14 (Wed) April 2010
at Kinaru (WHERE)
-Bundang, Seongnam, Gyeonggi, Korea-
with AUSOM colleagues
The izakaya is a Japanese-style pub/restaurant. Here in Korea, a given izakaya generally falls into one of two categories: the vast majority feature simplified menus with familiar mainstream Japanese appetizers and a few Korean dishes thrown in for good measure, serve both sake and soju, local beer and a token Asahi or Sapporo on tap; much rarer is the establishment that steers towards authenticity, featuring menus written in Japanese with bonafide izakaya items and Japanese drinks exclusively. The first, though by no means cheap, is comparable in price to a mid-tier Korean watering hole. The second, largely due to the cost of the booze, is extremely pricy.
I’ll opt for the second, to hell with the money, if it means I can get my hands on a plate of ankimo.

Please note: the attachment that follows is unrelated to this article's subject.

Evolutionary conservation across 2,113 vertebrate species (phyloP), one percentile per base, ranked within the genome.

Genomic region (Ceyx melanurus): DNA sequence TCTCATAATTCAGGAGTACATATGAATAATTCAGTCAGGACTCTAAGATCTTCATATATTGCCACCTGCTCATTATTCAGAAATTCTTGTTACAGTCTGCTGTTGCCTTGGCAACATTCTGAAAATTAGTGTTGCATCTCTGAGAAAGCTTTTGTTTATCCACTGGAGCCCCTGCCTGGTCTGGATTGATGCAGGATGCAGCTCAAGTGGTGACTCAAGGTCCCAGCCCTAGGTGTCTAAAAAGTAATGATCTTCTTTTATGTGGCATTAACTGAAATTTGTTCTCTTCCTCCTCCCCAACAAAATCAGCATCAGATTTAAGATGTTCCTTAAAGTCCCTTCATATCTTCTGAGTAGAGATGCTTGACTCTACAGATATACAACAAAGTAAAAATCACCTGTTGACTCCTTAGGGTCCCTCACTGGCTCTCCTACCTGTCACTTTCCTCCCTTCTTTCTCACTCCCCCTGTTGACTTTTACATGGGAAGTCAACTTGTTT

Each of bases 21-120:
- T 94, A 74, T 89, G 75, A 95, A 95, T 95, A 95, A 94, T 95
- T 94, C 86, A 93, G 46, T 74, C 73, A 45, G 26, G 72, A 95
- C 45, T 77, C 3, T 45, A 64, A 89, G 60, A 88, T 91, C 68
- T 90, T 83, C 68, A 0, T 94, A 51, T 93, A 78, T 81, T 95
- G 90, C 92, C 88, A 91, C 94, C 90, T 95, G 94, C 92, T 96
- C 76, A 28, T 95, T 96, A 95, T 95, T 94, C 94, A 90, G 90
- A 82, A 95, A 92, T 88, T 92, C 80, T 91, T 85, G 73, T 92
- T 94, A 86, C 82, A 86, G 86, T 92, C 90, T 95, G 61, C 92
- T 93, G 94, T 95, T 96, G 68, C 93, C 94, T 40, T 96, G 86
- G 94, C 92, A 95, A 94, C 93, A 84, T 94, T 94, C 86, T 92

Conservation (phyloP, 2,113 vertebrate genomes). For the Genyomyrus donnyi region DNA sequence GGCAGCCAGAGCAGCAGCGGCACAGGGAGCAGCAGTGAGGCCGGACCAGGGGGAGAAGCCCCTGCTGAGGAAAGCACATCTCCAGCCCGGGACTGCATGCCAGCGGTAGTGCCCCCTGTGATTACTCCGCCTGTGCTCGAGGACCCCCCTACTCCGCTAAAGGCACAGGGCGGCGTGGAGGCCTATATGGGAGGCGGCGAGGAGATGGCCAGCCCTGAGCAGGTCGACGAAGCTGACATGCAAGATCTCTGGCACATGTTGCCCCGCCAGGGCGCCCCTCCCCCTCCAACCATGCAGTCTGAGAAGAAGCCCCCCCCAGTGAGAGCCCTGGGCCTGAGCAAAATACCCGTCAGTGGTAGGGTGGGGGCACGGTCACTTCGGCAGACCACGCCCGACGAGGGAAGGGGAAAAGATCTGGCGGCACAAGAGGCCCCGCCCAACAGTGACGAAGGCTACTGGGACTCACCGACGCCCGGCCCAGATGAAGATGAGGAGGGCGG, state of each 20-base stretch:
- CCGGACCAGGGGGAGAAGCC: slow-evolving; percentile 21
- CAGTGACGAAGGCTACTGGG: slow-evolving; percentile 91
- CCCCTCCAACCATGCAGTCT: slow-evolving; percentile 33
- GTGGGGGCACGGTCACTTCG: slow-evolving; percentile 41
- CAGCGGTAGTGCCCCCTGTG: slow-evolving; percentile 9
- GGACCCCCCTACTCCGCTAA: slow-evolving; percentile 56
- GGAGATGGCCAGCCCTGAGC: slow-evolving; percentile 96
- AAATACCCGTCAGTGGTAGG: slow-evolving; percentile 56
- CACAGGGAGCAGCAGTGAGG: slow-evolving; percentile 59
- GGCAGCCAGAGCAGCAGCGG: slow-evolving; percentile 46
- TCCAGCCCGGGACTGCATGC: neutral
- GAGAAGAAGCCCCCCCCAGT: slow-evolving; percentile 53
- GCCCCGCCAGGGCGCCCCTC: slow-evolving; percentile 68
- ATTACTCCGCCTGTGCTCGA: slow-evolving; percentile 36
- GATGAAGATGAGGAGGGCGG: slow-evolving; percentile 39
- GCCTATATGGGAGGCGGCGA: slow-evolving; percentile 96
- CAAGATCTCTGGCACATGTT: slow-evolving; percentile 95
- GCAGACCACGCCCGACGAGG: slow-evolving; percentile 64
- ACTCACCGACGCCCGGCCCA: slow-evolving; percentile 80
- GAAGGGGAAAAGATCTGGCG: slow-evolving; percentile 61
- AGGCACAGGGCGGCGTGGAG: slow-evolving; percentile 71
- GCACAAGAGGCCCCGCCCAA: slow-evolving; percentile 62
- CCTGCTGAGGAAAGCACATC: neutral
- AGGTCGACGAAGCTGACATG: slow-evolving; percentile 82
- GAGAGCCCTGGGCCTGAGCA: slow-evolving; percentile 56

Ankimo is a Japanese dish. Pate made from monkfish liver, typically served with ponzu and topped with pickled radish. It’s a delicacy in Japan and a rarity here in Korea. My understanding, completely unverified through any legitimate source, is that fishermen catching monkfish in the East Sea would send the livers to Japan and the flesh to Korea, such were the respective preferences of the two countries in the past. Ankimo is now available in Korea, but only in certain Japanese restaurants and izakaya that cater to a discerning clientele.
I first discovered ankimo back in 1999, when I spent a month working at my uncle’s sushi-boat restaurant in San Diego, California; after hours, the sushi chefs (all Japanese) would gather at a tiny, unassuming izakaya in a suburban strip mall for “real” Japanese food – a sign on the door warned: “NO CALIFORNIA ROLLS.”